Beliefs Culture Ethics

Are Jews obligated to give money to panhandlers? (COMMENTARY)

A homeless person holding a sign.
A homeless person holding a sign.

Photo courtesy of Annette Shaff via Shutterstock

A homeless person holding a sign.

(RNS) While teaching an adult class regarding our obligation to preserve the “kavod” or dignity of panhandlers, a predictable question arose:

When I give money to someone on the street, how do I know they won’t use it for drugs or alcohol?

Other questions followed:

  • How many people do I need to give to?
  • How do I know if the person is really in need?
  • Does giving help solve the bigger problem of homelessness?

The frustration people feel around these questions is deep. We want to help, but is giving to people on the streets really protecting their dignity?

As the questions continued, one student spoke up quietly, but forcefully, and obviously from a place of personal experience: “Each time you give a dollar to someone on the street, you are giving that person a chance to make a choice to use it for something positive.”

The room fell silent. The freedom to make a choice is at the root of a person’s sense of dignity. Sometimes, it’s that simple.

The Jewish holiday of Purim, which begins Wednesday night (March 4), commemorates the biblical story of Queen Esther, who saved her people from a massacre plotted by the Persian vizier Haman.

One of the holiday’s religious requirements is to give directly to at least two poor people. The Jewish sage Maimonides instructed us not to be too discerning. “Anyone who puts out his hand to take should be given money.”

He added: “One who brings joy to the hearts of these disadvantaged individuals resembles God.”

It is legitimate to ask the questions my students were asking. After all, our resources are limited. And it is true that giving directly to people on the streets is not an effective long-term solution to a problem that must be addressed at its root.

And yet …

Sometimes we need to look directly into the eyes of someone whose hand is held out and, as the rules of Purim state, just give.

Beth Huppin is the Director of JFS’s Project Kavod/Dignity She is the recipient of a 2010 National Covenant Award for Excellence in Jewish Education. Photo courtesy of Lisi Wolf Photography

Beth Huppin is director of Jewish Family Service’s Project Kavod/Dignity. She is the recipient of a 2010 National Covenant Award for Excellence in Jewish Education. Photo courtesy of Lisi Wolf Photography

Maimonides believed “there is no greater or more glorious joy than to bring happiness to the hearts of the poor, orphans, widows and strangers.”

Perhaps this joy comes from spending at least one day every year not getting weighed down by legitimate yet potentially paralyzing questions of judging others.

On Purim we can trust that we are giving another person an opportunity to make a positive choice with our gift.

What a joy!


(Beth Huppin is director of Jewish Family Service’s Project Kavod/Dignity. She is the recipient of a 2010 National Covenant Award for Excellence in Jewish Education.)

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Beth Huppin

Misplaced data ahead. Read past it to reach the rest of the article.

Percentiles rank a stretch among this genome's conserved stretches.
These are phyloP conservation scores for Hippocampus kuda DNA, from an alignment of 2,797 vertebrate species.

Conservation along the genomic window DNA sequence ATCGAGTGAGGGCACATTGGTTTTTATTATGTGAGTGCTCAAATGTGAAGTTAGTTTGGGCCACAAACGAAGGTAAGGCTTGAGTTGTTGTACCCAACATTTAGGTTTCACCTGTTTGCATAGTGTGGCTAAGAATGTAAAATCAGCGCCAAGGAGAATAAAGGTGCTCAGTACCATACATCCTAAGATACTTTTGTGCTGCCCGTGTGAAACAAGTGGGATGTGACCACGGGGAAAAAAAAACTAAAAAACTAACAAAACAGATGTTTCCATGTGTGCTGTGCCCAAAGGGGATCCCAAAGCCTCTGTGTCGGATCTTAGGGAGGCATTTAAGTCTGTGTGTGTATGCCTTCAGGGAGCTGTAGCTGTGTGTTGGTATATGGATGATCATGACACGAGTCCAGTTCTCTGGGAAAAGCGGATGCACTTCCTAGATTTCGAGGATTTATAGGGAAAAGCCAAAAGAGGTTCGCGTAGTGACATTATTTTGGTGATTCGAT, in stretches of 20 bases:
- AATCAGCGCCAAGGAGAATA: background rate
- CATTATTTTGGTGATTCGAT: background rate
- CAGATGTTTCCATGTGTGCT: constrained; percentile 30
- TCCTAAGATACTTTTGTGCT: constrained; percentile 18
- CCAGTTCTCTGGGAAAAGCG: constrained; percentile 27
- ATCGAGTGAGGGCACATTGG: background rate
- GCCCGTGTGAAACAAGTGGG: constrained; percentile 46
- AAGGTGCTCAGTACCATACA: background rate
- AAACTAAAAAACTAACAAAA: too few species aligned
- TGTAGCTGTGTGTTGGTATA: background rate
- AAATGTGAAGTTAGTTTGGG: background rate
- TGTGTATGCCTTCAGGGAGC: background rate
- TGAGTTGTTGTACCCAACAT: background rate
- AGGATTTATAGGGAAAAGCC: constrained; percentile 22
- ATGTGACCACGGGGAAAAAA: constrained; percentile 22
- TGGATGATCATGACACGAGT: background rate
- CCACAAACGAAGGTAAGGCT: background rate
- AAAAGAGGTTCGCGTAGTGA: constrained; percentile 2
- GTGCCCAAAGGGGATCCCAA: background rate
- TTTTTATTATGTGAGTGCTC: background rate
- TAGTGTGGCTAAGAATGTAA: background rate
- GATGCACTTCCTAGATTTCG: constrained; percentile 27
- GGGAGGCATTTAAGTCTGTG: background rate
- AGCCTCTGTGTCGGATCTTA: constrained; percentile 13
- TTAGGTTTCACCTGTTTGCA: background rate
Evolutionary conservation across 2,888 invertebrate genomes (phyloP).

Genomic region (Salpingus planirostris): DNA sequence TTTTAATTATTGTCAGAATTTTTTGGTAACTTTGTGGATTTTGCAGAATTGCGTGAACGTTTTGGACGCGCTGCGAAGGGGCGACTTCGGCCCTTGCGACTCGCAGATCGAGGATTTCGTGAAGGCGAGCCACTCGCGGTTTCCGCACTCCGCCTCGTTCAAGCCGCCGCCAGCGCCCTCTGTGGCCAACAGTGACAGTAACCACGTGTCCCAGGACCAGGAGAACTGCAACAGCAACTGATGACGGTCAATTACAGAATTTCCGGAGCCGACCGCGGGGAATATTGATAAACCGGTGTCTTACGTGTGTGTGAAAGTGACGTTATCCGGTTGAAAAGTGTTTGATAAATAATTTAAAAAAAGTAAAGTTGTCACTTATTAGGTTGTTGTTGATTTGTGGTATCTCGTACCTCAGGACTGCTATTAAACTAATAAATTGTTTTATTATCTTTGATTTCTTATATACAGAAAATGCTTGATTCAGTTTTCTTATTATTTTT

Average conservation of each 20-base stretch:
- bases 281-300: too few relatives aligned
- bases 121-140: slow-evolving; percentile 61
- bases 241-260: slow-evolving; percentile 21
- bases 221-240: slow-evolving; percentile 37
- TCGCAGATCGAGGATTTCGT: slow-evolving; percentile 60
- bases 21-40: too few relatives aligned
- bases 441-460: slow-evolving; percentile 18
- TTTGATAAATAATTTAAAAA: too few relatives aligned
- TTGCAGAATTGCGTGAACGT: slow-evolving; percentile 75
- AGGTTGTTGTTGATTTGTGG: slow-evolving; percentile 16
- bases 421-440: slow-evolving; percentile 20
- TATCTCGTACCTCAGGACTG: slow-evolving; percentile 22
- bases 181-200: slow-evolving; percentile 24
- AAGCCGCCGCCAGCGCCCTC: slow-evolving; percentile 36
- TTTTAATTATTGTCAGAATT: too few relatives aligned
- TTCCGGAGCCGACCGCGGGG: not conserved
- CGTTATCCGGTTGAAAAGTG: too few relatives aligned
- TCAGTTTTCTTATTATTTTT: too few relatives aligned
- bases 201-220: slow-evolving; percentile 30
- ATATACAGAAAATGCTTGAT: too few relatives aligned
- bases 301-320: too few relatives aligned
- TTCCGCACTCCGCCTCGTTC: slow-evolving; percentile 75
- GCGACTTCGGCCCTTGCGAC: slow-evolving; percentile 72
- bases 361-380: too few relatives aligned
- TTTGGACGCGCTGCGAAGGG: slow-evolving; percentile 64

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  • Once again, the Indian names sound similar to the Hebrew names — IN ENGLISH. It’s well acknowledged that the Bible borrowed from pagan religions. You’re just finding names that sound similar and making an imagined connection. It doesn’t work that way. In contrast, there is plenty of academic and rabbinic support for the idea that the names Esther and Mordechai come from Babylonian or Persian names.

  • This is not rocket science.

    Direct aid is usually not a good idea. The best way to help is to try to refer the person to a local nonprofit which will provide a “hot,” a “cot,” and deeper help such as detox if the person wants it.

    But if one insists on direct help, the answer is almost never to give money, but to buy the person a sandwich or some other food. Ask them what they like and buy it for them.

    The chances are overwhelming that you are dealing with someone who has a substance abuse problem and you’re just feeding the problem if you give money.

    And people with substance abuse problems rarely eat well.

    The next time you see a panhandler and want to help directly, that’s what you should do.

    Don’t listen to people who say you should give money. Most of the time, that is asinine and counterproductive.

    If you really care about actually doing good, not just feeling good, you’ll take this advice.

  • There’s something really wrong with this kind of thinking.

    First, it’s literalistic in a childish way. The exhortation to give directly and unhesitatingly to those who ask does not mean to give zero thought to how best to fulfill that duty. One doesn’t have to give money. One can buy food…..

    And second, it smuggles in the contemporary phobia against being “judgmental.”

    At some point, you have to judge if you want to help. You have to figure out what’s best for the other person, given the likelihood that the person has a substance abuse problem.

    Otherwise, you’re really giving in order to make yourself feel good or to discharge a duty rather than because you really want to help the other person.

    In the end, it’s not about us — it’s about those we’re purporting to help.

  • From the headline, I was hoping for a halachic examination of the topic raised. My understanding of the short answer is: no, you are not obligated to give money to anyone who asks.